A more common solution for inside the home is a night light, which uses a sensor to come on when it is dark. These are far more subtle, weaker lights, so won’t be a source of irritation.

Credit: Smart Home Solver

However, motion sensor lights can be useful for particular places within the house. Namely, buildings not connected to the main part of the home, like garages, sheds, greenhouses, and basements, can benefit from having motion-activated light sources. 

If your security camera uses motion detection, it will also be triggered by the sudden shift in light should an intruder enter one of these spaces, so only necessary actions will be recorded. AlfredCamera, which is motion detection enabled, will greatly benefit from having additional light shone on the space it’s observing.

Recommended reading: The Ultimate Guide to Night Vision Cameras

Motion Detector Lights Outdoor

Far more common is introducing motion detector lights outdoors as porch lights, entryway lights, and around the garden. This can be really useful—at night-time, you’ll know instantly should someone approach your home.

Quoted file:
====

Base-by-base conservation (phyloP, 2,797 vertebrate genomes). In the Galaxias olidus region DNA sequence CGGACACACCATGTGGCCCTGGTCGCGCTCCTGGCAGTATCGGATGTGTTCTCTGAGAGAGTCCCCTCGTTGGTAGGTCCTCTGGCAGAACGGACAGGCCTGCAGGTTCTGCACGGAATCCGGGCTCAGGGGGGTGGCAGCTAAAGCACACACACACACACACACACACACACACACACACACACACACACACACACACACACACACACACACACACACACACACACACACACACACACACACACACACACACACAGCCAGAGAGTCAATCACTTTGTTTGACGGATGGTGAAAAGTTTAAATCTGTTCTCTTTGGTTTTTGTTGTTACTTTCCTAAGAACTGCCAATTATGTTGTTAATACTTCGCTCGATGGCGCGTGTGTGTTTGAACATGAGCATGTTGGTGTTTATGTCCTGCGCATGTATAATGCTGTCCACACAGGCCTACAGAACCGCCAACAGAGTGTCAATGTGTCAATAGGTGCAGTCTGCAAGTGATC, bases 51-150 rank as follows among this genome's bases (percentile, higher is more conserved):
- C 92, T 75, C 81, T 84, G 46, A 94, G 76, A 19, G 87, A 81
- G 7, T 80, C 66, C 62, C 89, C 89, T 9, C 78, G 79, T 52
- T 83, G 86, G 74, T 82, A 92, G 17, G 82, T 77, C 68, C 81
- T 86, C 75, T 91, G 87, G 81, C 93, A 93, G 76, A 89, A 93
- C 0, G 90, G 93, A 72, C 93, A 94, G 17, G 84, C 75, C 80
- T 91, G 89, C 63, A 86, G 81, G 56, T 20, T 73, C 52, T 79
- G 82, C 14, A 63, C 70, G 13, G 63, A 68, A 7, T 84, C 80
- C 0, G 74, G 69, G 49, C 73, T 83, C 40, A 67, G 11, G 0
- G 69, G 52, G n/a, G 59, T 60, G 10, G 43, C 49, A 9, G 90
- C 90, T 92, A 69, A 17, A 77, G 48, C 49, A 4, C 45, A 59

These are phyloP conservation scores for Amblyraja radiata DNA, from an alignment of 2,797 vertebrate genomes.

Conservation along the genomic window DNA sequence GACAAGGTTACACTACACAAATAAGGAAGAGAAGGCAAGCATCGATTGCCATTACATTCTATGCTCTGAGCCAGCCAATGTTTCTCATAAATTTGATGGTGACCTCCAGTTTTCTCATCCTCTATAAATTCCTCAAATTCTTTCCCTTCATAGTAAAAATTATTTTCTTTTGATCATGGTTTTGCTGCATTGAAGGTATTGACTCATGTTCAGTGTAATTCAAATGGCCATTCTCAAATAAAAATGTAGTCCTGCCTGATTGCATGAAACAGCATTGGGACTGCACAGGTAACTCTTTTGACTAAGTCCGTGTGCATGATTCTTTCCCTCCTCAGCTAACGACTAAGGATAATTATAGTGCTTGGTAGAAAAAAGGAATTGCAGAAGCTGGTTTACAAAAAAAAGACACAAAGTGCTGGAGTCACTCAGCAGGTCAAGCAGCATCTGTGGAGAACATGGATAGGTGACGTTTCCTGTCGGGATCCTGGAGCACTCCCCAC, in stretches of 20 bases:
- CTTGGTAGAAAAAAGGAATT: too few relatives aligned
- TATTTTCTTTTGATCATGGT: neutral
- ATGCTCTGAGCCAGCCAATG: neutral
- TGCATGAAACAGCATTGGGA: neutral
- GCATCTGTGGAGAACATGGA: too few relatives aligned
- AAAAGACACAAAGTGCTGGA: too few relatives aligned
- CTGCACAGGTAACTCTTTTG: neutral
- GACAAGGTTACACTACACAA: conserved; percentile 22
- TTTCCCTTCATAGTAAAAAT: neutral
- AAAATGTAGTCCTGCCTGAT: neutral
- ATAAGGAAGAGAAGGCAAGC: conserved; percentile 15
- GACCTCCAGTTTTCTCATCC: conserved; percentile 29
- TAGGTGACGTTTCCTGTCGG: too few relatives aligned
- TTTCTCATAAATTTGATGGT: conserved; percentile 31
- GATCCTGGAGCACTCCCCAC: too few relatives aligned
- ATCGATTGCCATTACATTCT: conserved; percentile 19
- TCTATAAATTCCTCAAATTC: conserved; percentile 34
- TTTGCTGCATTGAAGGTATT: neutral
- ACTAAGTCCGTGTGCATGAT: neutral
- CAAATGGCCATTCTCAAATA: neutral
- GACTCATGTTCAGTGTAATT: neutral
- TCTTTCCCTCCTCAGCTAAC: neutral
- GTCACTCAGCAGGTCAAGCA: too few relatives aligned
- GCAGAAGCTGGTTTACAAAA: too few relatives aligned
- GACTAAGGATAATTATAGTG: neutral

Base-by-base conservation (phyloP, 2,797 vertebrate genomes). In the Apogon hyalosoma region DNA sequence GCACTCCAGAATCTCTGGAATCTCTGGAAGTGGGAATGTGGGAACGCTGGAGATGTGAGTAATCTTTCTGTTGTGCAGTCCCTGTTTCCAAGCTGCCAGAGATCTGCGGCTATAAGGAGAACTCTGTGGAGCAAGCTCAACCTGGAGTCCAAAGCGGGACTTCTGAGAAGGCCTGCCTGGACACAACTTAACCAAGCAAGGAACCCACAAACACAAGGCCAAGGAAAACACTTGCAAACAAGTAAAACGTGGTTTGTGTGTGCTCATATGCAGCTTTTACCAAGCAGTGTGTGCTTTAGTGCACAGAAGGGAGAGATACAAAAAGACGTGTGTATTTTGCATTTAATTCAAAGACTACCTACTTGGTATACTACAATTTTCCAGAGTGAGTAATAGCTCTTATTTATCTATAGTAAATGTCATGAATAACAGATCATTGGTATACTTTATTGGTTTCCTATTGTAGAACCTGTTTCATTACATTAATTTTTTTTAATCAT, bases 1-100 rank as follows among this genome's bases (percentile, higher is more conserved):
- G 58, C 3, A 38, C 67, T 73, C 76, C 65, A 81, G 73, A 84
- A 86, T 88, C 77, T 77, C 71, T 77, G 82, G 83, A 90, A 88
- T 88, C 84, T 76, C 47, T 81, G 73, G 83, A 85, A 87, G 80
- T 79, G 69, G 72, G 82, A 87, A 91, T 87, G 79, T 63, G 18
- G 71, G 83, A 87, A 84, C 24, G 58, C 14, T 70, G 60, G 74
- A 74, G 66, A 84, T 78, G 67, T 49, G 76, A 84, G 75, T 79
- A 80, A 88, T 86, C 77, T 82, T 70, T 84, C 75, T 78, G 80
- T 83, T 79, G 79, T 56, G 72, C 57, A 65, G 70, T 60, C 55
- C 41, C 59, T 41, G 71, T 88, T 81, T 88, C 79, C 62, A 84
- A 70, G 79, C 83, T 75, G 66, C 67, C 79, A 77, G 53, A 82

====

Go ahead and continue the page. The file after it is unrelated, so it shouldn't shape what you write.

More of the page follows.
A flood light can be useful if you have a particularly large driveway, or a gated section, since it will greatly maximize visibility for large areas.

Porch lights should be your priority when it comes to installing motion detector lights, since doors and entry points are the most vulnerable parts of the home. Combined with a porch camera or video doorbell, there’ll be no question as to who is attempting to gain access to your home. 

Credit: Peter Homer

For large driveways, motion-activated lights make it easier to safely park vehicles. Lighting up the exterior of your home may have some impact on deterring burglars, but you will be safer by considering exterior lighting an ‘additional’ part of your home security rather than a necessity.

Trying to figure out all things auto security? Check out our articles on dealing with blocked driveways and security cameras for cars.